Predictive Windshear

At about 500 feet above the ground, the aircraft sounded the alert. “Go around! Windshear ahead!” I called out the standard litany I’d practiced so many times in the simulator, “Go around, flaps 15, positive rate, gear up.” 

We didn’t actually fly through the windshear. That’s an important distinction because it determined how I executed the go-around. If we had flown through an actual windshear, standard procedure would have dictated a few very important differences from a normal go-around. These differences are designed to emphasize the severity of the situation and maximize aircraft performance. First of all, I would have announced “escape” instead of “go-around” so that we were all on the same page regarding the procedure that we were performing. Then, I would have simultaneously disconnected the autopilot and autothrottle, pushed the TO/GA switch, and “aggressively” applied full thrust. Also, I would have rolled the wings level to get as much lift as possible working the correct direction and I would have pulled the nose of the aircraft up to an initial pitch attitude of 15 degrees. Changing the aircraft’s configuration (For example, raising the landing gear or retracting the flaps) is prohibited until the windshear event is over, but it is vitally important to ensure that the speed brakes are retracted.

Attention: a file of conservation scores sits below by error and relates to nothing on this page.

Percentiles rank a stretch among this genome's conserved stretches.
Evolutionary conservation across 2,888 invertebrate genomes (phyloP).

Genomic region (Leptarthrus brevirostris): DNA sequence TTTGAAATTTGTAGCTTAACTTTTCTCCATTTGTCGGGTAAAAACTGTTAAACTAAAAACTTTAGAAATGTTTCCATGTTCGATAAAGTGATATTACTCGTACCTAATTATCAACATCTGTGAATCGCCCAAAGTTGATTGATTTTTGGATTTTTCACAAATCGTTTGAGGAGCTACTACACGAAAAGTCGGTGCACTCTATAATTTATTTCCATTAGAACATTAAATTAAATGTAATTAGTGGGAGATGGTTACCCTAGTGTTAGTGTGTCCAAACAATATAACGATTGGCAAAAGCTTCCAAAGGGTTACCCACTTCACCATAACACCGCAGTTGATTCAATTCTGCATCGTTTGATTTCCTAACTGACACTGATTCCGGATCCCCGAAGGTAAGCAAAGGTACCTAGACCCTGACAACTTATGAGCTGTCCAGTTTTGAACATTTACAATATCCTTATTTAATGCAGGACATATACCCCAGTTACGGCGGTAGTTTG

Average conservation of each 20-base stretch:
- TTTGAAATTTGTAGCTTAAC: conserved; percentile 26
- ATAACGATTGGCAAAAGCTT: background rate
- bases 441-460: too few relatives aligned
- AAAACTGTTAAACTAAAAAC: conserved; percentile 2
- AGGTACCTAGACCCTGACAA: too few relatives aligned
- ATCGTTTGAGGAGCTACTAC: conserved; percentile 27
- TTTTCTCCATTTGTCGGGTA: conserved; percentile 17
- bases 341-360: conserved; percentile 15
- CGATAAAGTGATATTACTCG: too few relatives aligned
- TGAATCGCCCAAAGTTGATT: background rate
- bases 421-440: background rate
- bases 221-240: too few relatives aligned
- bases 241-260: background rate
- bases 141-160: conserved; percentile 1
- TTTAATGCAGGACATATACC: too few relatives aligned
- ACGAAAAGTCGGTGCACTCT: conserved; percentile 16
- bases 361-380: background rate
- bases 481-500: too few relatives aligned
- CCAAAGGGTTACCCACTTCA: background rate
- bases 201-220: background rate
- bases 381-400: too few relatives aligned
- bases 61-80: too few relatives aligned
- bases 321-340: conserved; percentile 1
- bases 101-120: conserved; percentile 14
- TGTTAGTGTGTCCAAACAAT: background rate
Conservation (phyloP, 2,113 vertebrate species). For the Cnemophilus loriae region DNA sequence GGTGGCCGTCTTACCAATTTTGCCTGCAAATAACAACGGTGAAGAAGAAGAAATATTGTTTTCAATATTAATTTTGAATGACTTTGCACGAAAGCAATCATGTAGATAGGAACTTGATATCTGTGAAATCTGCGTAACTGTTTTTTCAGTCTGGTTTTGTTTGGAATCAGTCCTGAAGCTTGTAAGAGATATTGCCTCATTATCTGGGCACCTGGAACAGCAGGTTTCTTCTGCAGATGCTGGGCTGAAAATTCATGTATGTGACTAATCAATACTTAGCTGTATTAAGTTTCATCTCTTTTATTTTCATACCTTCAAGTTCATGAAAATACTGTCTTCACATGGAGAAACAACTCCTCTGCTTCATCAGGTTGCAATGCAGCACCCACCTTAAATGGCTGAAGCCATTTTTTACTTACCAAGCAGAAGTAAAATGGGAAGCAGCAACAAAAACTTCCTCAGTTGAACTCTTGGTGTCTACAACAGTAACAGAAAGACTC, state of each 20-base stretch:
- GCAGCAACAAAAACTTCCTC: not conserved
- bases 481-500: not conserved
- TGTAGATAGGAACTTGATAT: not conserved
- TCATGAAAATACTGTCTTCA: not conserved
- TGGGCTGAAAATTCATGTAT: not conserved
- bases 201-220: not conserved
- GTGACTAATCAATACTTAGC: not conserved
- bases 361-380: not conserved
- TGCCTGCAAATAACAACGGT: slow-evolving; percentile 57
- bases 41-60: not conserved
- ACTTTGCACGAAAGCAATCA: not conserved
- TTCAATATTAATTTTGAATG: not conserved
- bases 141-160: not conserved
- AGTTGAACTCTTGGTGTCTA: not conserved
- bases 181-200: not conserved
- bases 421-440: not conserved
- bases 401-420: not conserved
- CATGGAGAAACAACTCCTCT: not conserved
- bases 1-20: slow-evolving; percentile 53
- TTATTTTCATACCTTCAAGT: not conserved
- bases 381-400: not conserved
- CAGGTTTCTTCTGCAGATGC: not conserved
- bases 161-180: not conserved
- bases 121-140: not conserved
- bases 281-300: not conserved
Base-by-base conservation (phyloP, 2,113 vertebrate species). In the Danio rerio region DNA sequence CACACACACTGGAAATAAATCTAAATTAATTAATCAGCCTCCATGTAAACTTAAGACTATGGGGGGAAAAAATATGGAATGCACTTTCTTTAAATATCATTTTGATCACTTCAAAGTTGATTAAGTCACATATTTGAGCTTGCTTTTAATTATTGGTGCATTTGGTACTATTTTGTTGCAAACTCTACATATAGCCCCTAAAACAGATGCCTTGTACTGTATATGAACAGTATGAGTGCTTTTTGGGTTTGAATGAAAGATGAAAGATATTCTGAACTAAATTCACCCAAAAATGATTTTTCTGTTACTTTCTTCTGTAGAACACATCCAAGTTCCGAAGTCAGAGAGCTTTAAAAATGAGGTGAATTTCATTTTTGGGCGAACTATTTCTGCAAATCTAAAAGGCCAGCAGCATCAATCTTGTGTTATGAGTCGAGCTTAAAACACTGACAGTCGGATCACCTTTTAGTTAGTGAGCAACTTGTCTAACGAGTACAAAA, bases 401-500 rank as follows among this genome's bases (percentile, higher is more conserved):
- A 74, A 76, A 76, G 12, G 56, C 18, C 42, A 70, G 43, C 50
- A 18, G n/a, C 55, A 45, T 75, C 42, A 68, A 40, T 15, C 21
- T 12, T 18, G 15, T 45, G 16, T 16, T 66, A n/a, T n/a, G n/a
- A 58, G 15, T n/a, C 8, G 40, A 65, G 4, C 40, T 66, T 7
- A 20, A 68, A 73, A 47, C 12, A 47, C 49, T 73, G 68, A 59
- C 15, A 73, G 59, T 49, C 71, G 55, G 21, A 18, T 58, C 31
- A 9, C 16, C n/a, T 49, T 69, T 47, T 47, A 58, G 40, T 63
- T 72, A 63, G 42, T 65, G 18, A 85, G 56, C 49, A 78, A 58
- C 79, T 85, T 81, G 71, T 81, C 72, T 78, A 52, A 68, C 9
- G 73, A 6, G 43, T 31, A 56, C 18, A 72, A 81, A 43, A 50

Our go-around, and the one from the CRJ ahead of us on the approach, were the only two that occurred.  There was a Boeing 737 on the approach behind us that elected to continue and landed without incident. By the time we came around for another attempt at the approach, 5 other aircraft had successfully flown the approach. It was just as bumpy the second time around, but I managed to squeak out an especially smooth landing. I’ve always believed that there’s a little bit of luck involved with any good landing, especially when the conditions are poor. Besides, as the old saying goes, I’d rather be lucky than good.